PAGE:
Iran’s Ambassador to the IAEA is not happy. Speaking to PressTV today, he protested a report yesterday that final plans are in the works for the next round of meetings between Iran and the IAEA to discuss long-standing issues on Iran’s nuclear program:
A delegation from the International Atomic Energy Agency (IAEA) plans to visit the Iranian capital, Tehran, in the coming days to continue talks with Iranian officials.
Iran’s Ambassador to the IAEA Reza Najafi said on Friday that Tero Varjoranta, the deputy director general and head of the Department of Safeguards of the nuclear monitoring body, will head the team.
The envoy also expressed concern about Iran’s secret nuclear information obtained by the IAEA leaking out.
“It is regrettable that classified information in the agency has not been protected again, and while Iran and the agency were busy planning [the meeting], the news was published by a Western media outlet,” he said.
“This issue once again confirms Iran’s misgivings that spying exists in the agency,” Najafi said.
But wait, you might say. Where is the harm in breaking the news that a meeting is planned? The first clue might come from the suspect report itself, a Reuters article by Fredrik Dahl:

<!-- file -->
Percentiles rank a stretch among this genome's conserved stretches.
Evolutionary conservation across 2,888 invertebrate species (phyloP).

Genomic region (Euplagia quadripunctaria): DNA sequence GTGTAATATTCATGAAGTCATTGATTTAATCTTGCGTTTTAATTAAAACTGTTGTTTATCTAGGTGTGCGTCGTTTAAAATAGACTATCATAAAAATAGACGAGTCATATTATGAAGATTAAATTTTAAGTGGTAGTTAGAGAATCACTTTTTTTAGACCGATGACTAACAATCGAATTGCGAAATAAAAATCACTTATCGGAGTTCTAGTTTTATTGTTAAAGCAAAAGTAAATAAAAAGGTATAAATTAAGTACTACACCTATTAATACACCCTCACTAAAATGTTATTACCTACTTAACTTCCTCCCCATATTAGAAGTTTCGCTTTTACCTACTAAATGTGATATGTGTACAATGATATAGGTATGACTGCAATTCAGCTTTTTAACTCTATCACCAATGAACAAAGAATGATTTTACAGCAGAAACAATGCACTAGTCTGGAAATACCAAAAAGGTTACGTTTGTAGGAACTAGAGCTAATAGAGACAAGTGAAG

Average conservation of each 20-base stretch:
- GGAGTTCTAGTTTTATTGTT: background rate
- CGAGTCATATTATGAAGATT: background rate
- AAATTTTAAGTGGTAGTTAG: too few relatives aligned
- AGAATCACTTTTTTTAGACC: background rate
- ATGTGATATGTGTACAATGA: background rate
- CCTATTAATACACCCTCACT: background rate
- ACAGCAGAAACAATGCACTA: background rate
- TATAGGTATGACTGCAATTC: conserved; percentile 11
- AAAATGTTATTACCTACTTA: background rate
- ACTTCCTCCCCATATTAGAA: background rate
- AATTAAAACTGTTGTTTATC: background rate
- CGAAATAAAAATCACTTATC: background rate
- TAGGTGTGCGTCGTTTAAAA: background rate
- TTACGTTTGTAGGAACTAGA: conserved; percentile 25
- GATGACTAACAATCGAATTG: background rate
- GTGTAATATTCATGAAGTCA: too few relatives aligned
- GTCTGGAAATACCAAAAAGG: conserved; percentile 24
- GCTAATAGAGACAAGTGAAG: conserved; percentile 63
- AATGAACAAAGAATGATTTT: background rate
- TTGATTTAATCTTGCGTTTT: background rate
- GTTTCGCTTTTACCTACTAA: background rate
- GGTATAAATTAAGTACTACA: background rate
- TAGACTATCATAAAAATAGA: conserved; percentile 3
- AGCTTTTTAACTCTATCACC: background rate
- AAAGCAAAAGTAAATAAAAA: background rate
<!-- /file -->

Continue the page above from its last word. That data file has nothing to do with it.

The U.N. nuclear agency is expected to make a new attempt soon to advance its investigation into suspected atomic bomb research by Iran, diplomats said on Thursday, more than a month after Tehran missed a deadline for cooperation.
They said experts of the International Atomic Energy Agency and Iran may meet early next week in Tehran, with the IAEA seeking to achieve progress in the slow-moving inquiry into the country’s nuclear program.
There was no immediate comment from the IAEA, a Vienna-based U.N. agency which for years has been trying to investigate Western allegations that Iran has worked on designing a nuclear warhead. Iran says its nuclear program is entirely peaceful.
True to the usual path employed by Dahl and his fellow Vienna-based colleague from AP, George Jahn, Dahl relies on “diplomats” for his inside information. Note also that Dahl reports that the IAEA did not have a comment for him to include in the report. This suggests that the IAEA and Iran were still in the process of planning the next meeting and not ready to announce it publicly yet.
If meeting plans were the only leaks to come out of IAEA through “diplomats” in Vienna, then this would be a non-story. But there is much more. Here is PressTV in January of 2012 after an Iranian nuclear scientist had been assassinated:
Iran’s Foreign Ministry Spokesman says confidential information on the country’s nuclear experts has been leaked to the terrorists by the so-called inspectors of the International Atomic Energy Agency (IAEA).